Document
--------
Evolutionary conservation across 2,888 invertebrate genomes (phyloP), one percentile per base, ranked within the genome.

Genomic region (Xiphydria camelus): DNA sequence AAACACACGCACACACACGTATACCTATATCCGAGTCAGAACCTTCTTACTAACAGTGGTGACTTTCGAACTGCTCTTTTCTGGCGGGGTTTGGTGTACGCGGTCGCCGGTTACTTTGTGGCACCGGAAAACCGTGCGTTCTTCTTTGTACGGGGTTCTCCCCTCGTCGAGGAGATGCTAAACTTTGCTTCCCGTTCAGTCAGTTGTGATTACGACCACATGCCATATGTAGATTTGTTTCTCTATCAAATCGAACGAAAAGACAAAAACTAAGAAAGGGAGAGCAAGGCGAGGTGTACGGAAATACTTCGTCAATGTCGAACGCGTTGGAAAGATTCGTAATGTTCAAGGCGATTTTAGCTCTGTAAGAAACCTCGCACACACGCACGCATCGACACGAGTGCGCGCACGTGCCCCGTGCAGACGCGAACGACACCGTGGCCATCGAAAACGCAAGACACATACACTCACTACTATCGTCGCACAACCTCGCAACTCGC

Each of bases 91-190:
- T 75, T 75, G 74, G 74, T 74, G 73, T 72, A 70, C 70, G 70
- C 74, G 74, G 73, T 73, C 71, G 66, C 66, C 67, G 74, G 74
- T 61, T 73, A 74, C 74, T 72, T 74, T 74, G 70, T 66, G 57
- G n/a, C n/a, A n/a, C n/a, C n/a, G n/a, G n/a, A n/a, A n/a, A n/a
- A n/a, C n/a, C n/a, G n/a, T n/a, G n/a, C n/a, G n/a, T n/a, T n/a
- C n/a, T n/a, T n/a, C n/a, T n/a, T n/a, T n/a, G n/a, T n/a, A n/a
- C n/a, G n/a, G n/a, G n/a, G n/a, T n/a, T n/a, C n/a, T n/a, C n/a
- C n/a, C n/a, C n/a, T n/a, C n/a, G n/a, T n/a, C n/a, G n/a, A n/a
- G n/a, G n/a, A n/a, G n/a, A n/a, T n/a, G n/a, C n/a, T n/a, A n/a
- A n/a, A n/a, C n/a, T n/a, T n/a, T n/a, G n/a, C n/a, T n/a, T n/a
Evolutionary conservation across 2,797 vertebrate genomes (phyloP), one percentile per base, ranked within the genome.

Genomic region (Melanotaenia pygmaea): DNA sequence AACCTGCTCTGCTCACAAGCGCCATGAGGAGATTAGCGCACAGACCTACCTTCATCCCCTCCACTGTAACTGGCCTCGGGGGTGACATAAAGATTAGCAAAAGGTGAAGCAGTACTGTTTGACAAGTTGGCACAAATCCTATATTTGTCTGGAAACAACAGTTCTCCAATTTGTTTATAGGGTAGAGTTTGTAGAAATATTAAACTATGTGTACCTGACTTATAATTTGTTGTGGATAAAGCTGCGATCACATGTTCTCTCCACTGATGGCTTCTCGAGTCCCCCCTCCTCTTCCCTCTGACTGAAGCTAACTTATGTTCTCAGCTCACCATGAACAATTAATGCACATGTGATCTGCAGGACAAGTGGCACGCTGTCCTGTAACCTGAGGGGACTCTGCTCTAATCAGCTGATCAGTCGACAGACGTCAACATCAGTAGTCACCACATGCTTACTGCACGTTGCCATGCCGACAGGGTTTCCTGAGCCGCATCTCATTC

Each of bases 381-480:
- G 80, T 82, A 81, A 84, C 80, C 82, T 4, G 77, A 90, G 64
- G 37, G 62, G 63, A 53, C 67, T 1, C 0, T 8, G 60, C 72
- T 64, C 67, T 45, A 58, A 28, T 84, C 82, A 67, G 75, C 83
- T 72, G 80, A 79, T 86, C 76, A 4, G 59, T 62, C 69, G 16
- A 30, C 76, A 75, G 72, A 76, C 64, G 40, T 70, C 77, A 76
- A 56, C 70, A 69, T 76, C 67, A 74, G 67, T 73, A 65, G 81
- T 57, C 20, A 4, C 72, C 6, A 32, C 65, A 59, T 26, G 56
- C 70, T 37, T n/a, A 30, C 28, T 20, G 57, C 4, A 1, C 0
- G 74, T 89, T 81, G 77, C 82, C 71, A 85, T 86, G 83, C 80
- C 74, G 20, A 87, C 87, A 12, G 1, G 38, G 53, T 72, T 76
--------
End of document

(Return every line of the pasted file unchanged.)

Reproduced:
Evolutionary conservation across 2,888 invertebrate genomes (phyloP), one percentile per base, ranked within the genome.

Genomic region (Xiphydria camelus): DNA sequence AAACACACGCACACACACGTATACCTATATCCGAGTCAGAACCTTCTTACTAACAGTGGTGACTTTCGAACTGCTCTTTTCTGGCGGGGTTTGGTGTACGCGGTCGCCGGTTACTTTGTGGCACCGGAAAACCGTGCGTTCTTCTTTGTACGGGGTTCTCCCCTCGTCGAGGAGATGCTAAACTTTGCTTCCCGTTCAGTCAGTTGTGATTACGACCACATGCCATATGTAGATTTGTTTCTCTATCAAATCGAACGAAAAGACAAAAACTAAGAAAGGGAGAGCAAGGCGAGGTGTACGGAAATACTTCGTCAATGTCGAACGCGTTGGAAAGATTCGTAATGTTCAAGGCGATTTTAGCTCTGTAAGAAACCTCGCACACACGCACGCATCGACACGAGTGCGCGCACGTGCCCCGTGCAGACGCGAACGACACCGTGGCCATCGAAAACGCAAGACACATACACTCACTACTATCGTCGCACAACCTCGCAACTCGC

Each of bases 91-190:
- T 75, T 75, G 74, G 74, T 74, G 73, T 72, A 70, C 70, G 70
- C 74, G 74, G 73, T 73, C 71, G 66, C 66, C 67, G 74, G 74
- T 61, T 73, A 74, C 74, T 72, T 74, T 74, G 70, T 66, G 57
- G n/a, C n/a, A n/a, C n/a, C n/a, G n/a, G n/a, A n/a, A n/a, A n/a
- A n/a, C n/a, C n/a, G n/a, T n/a, G n/a, C n/a, G n/a, T n/a, T n/a
- C n/a, T n/a, T n/a, C n/a, T n/a, T n/a, T n/a, G n/a, T n/a, A n/a
- C n/a, G n/a, G n/a, G n/a, G n/a, T n/a, T n/a, C n/a, T n/a, C n/a
- C n/a, C n/a, C n/a, T n/a, C n/a, G n/a, T n/a, C n/a, G n/a, A n/a
- G n/a, G n/a, A n/a, G n/a, A n/a, T n/a, G n/a, C n/a, T n/a, A n/a
- A n/a, A n/a, C n/a, T n/a, T n/a, T n/a, G n/a, C n/a, T n/a, T n/a
Evolutionary conservation across 2,797 vertebrate genomes (phyloP), one percentile per base, ranked within the genome.

Genomic region (Melanotaenia pygmaea): DNA sequence AACCTGCTCTGCTCACAAGCGCCATGAGGAGATTAGCGCACAGACCTACCTTCATCCCCTCCACTGTAACTGGCCTCGGGGGTGACATAAAGATTAGCAAAAGGTGAAGCAGTACTGTTTGACAAGTTGGCACAAATCCTATATTTGTCTGGAAACAACAGTTCTCCAATTTGTTTATAGGGTAGAGTTTGTAGAAATATTAAACTATGTGTACCTGACTTATAATTTGTTGTGGATAAAGCTGCGATCACATGTTCTCTCCACTGATGGCTTCTCGAGTCCCCCCTCCTCTTCCCTCTGACTGAAGCTAACTTATGTTCTCAGCTCACCATGAACAATTAATGCACATGTGATCTGCAGGACAAGTGGCACGCTGTCCTGTAACCTGAGGGGACTCTGCTCTAATCAGCTGATCAGTCGACAGACGTCAACATCAGTAGTCACCACATGCTTACTGCACGTTGCCATGCCGACAGGGTTTCCTGAGCCGCATCTCATTC

Each of bases 381-480:
- G 80, T 82, A 81, A 84, C 80, C 82, T 4, G 77, A 90, G 64
- G 37, G 62, G 63, A 53, C 67, T 1, C 0, T 8, G 60, C 72
- T 64, C 67, T 45, A 58, A 28, T 84, C 82, A 67, G 75, C 83
- T 72, G 80, A 79, T 86, C 76, A 4, G 59, T 62, C 69, G 16
- A 30, C 76, A 75, G 72, A 76, C 64, G 40, T 70, C 77, A 76
- A 56, C 70, A 69, T 76, C 67, A 74, G 67, T 73, A 65, G 81
- T 57, C 20, A 4, C 72, C 6, A 32, C 65, A 59, T 26, G 56
- C 70, T 37, T n/a, A 30, C 28, T 20, G 57, C 4, A 1, C 0
- G 74, T 89, T 81, G 77, C 82, C 71, A 85, T 86, G 83, C 80
- C 74, G 20, A 87, C 87, A 12, G 1, G 38, G 53, T 72, T 76